As a younger, more eager coach in the late 1980s and early '90s, Krzyzewski twice agreed to fly his Blue Devils out to Tucson, Arizona. Duke lost both times to Lute Olson's Cats. What's more, K didn't care for the refs' whistle in the desert. He never scheduled another matchup with Arizona; every ensuing contest came as a result of bracket play. Thankfully, Jon Scheyer was not conditioned to shun Arizona when he took over for Krzyzewski 19 months ago. Scheyer is part of an emerging generation of coaches willing to lean into not just ambitious scheduling, but specifically and intentionally arranging for big-brand opponents in home/road environments.
"This isn't going to be a one-time thing," Scheyer told CBS Sports. "I want to schedule really good teams every season, whether it be Arizona or other big-time teams in the future."
In speaking to Scheyer, he was clear: He's talking about home-and-home series with some of the biggest schools in college basketball.
Arizona's only the start of it. Perhaps home-and-homes await in the future against the likes of Kansas, or Gonzaga, or Indiana, or UCLA, or UConn, etc.? Having Cameron Indoor play host to top-shelf competition in November — and on the flipside, getting Duke into some hostile territory prior to ACC play — is an important tone-setter that can percolate to other top 25-type programs.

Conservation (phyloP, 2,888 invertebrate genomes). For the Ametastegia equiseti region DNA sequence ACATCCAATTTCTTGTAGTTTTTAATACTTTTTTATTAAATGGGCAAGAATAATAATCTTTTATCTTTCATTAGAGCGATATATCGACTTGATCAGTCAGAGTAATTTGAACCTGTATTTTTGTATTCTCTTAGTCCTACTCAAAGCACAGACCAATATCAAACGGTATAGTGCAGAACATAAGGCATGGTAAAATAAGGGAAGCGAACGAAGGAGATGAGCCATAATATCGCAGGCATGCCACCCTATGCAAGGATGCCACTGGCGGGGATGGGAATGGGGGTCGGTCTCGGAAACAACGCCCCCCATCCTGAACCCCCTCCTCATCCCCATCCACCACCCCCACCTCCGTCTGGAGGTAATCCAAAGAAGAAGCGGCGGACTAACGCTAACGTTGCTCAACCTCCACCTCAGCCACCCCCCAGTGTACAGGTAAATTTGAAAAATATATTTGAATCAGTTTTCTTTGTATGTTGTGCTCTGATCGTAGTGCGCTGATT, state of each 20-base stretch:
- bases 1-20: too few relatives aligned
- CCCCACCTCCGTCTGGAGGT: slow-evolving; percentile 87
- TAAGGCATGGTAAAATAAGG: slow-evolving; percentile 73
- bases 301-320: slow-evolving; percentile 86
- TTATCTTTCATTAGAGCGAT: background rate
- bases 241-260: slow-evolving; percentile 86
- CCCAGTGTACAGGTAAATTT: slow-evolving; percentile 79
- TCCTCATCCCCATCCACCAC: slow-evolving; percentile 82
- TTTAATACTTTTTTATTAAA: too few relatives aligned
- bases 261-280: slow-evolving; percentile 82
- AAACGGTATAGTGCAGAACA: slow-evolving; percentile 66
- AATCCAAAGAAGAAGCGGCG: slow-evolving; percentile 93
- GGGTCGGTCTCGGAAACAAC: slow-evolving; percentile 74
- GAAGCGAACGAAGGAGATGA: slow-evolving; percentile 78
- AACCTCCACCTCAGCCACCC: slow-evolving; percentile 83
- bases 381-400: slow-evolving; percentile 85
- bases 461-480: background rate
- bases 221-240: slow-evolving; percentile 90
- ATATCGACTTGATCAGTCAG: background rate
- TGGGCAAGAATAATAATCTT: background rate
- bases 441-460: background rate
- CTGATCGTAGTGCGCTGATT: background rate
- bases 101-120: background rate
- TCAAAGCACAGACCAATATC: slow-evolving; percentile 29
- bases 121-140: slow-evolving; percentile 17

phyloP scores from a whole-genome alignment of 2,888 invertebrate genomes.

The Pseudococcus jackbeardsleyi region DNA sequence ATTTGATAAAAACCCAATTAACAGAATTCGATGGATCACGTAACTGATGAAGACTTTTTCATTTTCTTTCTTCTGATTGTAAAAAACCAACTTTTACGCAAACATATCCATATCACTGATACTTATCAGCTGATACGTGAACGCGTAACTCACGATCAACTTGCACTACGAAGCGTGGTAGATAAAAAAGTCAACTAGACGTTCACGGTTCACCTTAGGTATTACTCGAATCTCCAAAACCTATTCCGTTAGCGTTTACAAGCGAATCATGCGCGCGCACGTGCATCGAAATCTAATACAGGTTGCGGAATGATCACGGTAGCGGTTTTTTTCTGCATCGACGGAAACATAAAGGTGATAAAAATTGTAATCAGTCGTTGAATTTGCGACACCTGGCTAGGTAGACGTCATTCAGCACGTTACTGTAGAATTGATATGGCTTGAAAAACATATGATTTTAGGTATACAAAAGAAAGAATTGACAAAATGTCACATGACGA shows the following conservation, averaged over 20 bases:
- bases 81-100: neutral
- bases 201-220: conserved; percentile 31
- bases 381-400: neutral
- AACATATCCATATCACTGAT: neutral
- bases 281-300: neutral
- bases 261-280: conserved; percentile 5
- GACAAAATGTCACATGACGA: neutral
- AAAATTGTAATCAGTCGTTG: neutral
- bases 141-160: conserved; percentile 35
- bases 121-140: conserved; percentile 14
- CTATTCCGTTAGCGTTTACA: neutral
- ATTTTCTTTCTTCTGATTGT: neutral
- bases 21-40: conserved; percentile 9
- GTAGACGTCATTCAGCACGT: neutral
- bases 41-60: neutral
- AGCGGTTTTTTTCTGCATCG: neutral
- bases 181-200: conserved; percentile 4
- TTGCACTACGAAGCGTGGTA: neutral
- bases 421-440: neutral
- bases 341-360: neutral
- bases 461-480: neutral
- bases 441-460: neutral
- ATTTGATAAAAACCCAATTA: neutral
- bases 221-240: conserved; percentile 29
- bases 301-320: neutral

"There's a lot of really good programs and lots of programs that can beat you on any given night, but only few programs that have a national brand," Arizona coach Tommy Lloyd told CBS Sports. "For me, I want to have Arizona playing other big programs and have it be a big deal. I want to be involved in those types of games."